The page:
Psychology, writing

writing || brief thoughts on private journaling vs public writing

Journaling. It's great, but I'm starting to think blogging may be a better practice. Writing for others forces you to make sense to minds other than your own and be a coherent personality. It's a bit more challenging but also requires more effort to ensure your words are as raw and organic as possible -… Continue reading writing || brief thoughts on private journaling vs public writing

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academia, Literary Commentary, writing

writing || Parenting is like a Fencing Match: Scene Analysis in “I Know why the Caged Bird Sings”

The ultimate coming-of-age story that doesn’t shy away from even the more difficult topics, Maya Angelou’s “I Know Why the Caged Bird Sings” is immensely honest and vulnerable. Her experience being sent from mother and father to grandmother several times throughout her life is a situation not all readers can identify with. However, the truths she shares about family, love and self-identity through these experiences are universal. By chapter 33, both Maya and her brother Bailey have become adolescents, and their trials and tribulations are representative of those which many other adolescents face. In fact, Maya’s account of Bailey’s fight with their Mother illustrates several truths all readers can relate to when it comes to conflict between a parent and child. In particular, her use of descriptive language characteristic of a fencing match provides a lens through which to understand her mother’s and brother’s conflict, and thus the plight of our own youthful turbulent relationships with our parents.

academia, Literary Commentary, Psychology

writing || Flying Purple People Eater: Spiritual Regression in “My Father’s Garden” | IB HL English Paper One Commentary

This was my [IB, HL English, Paper 1, mock-exam] commentary essay on the poem "My Father's Garden" by David Wagoner. In my class, we wrote this as our official midterm exam, and were given two hours. I was proud of the product so I decided to share it here. I enjoyed writing the essay too… Continue reading writing || Flying Purple People Eater: Spiritual Regression in “My Father’s Garden” | IB HL English Paper One Commentary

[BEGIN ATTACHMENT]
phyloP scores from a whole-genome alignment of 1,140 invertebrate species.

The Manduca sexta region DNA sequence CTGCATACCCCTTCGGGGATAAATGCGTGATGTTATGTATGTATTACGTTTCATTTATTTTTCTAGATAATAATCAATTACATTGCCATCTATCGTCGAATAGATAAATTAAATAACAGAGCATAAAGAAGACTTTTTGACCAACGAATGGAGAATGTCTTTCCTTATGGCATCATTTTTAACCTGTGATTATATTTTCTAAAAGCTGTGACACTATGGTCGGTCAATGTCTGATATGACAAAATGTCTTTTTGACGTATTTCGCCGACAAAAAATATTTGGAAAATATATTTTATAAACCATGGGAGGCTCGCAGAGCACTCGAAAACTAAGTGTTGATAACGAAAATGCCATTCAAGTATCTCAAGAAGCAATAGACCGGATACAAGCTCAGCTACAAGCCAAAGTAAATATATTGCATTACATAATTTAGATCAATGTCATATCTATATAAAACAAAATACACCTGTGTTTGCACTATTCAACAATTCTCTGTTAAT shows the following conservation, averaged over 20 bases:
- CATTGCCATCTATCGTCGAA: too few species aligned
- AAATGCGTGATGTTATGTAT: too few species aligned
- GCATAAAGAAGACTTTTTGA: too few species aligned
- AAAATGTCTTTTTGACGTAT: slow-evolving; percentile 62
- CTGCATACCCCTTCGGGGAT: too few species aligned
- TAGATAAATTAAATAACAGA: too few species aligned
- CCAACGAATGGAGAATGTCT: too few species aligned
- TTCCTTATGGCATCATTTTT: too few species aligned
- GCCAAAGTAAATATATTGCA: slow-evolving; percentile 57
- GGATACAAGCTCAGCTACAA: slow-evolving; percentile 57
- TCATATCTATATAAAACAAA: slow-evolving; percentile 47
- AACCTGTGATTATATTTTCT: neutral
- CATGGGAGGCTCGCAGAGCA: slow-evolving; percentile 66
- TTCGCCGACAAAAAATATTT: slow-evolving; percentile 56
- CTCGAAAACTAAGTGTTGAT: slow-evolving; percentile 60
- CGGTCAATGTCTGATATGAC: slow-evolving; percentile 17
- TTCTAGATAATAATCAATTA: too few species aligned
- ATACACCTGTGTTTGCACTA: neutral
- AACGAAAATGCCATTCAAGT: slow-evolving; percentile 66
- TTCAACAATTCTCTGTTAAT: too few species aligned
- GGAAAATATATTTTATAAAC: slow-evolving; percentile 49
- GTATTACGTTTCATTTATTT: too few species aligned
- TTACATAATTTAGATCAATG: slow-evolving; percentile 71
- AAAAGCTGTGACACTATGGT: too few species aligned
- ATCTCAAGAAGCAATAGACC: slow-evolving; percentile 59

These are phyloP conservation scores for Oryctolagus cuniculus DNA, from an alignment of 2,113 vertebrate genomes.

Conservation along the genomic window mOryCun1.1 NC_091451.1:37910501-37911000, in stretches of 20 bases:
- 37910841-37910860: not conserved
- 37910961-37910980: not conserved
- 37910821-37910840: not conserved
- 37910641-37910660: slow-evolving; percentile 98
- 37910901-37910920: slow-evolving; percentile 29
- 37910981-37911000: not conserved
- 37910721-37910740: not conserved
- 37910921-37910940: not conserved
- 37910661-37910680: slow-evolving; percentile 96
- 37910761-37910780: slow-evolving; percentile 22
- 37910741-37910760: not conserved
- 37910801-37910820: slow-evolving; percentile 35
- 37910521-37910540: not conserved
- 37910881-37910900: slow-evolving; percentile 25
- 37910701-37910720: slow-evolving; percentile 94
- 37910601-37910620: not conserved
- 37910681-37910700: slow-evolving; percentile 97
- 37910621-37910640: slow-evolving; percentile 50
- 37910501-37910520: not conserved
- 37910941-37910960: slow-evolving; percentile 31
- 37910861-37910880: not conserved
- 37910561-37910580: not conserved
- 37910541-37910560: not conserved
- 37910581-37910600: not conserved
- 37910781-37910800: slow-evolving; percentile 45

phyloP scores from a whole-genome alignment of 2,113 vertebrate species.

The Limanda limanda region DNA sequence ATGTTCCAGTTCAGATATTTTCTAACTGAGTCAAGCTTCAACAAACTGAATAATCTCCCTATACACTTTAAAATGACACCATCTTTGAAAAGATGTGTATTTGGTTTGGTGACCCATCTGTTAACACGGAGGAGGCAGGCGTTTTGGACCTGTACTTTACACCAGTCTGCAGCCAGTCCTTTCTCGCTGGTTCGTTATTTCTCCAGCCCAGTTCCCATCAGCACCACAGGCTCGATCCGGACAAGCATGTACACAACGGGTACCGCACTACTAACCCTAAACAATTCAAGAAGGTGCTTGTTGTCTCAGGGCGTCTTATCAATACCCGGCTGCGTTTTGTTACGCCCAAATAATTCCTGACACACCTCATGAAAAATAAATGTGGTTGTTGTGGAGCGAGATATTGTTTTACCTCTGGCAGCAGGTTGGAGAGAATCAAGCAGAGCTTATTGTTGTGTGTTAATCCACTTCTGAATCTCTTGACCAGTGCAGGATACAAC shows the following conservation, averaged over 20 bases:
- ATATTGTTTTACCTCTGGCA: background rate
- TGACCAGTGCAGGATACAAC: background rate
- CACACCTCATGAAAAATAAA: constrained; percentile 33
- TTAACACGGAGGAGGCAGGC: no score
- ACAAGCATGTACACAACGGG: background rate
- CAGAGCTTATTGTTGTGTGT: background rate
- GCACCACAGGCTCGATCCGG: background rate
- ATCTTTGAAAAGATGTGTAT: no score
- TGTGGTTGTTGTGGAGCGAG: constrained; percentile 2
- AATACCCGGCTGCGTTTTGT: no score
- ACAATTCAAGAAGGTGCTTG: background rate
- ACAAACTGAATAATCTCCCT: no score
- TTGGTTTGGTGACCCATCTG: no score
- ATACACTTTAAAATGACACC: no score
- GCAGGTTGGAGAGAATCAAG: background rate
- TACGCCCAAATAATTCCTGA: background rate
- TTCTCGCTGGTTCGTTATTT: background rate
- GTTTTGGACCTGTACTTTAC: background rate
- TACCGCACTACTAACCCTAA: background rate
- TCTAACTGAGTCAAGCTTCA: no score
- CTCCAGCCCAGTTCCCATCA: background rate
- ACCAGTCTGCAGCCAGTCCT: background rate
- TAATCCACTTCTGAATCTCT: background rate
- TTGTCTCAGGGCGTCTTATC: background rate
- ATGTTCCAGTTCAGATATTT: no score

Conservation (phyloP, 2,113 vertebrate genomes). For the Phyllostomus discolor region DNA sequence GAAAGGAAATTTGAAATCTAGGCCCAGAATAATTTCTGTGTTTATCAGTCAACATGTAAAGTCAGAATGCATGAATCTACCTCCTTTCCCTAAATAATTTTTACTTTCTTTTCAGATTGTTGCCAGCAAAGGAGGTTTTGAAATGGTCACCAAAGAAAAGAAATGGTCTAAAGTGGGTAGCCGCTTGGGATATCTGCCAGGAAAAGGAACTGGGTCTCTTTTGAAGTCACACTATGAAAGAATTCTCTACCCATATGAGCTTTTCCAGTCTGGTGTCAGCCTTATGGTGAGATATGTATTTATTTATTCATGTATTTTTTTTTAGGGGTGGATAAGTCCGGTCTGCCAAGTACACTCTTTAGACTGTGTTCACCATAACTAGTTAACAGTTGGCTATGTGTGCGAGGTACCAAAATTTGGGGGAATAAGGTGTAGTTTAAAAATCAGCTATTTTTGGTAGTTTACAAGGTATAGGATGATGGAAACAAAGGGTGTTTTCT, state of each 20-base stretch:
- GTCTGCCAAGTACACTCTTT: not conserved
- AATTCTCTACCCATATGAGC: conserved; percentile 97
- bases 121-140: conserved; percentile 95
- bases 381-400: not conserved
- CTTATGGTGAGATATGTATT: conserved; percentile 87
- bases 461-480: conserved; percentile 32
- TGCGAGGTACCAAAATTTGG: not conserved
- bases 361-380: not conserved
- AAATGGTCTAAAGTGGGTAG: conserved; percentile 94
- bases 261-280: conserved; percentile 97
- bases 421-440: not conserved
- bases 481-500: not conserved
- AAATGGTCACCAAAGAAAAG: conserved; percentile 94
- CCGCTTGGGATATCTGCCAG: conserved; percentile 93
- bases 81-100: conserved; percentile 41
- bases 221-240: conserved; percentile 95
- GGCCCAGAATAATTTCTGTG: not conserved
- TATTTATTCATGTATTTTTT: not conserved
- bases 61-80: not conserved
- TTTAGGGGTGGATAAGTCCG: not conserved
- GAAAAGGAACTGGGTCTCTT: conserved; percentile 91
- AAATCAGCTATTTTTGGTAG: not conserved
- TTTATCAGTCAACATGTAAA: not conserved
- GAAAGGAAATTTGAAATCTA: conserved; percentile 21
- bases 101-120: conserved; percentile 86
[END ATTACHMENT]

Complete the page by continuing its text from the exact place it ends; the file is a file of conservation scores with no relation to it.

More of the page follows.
academia, Literary Commentary, Psychology, writing

writing || Human Virtues and the Meaning of Life: Rousseau vs. Frankl

I’ve had “Discourse on the Arts and Sciences” by Jean-Jacques Rousseau on my “currently reading” shelf for the longest time, and just a few weeks ago I had a little reading inspiration so I decided to finish it. Turns out I only had several pages to go anyway. Then, I was recommended “Man’s Search for… Continue reading writing || Human Virtues and the Meaning of Life: Rousseau vs. Frankl

academia, Philosophy, Religion, writing

writing || The Case for Non-Theism: The Strengths of Buddhism

There are two things all religions seem to know for certain: 1. God is Good. 2. We are all a part of God’s masterfully orchestrated plan. Everything that happens is meant to happen. I’ve always puzzled over the idea of destiny. Everything that we are, or will be - has already been predetermined by a… Continue reading writing || The Case for Non-Theism: The Strengths of Buddhism

academia, Literary Commentary, writing

writing || The Backbone of “Blue Bouquet”: An Analysis of Literary Style

We read "Blue Bouquet" by Octavio Paz a while ago in my English class, and I wrote a response to the following assignment: Respond to any specific aspect of the story that you feel is an important part of the story (Character, setting, symbol, central metaphor, conflict) or a central idea (theme) in the text.… Continue reading writing || The Backbone of “Blue Bouquet”: An Analysis of Literary Style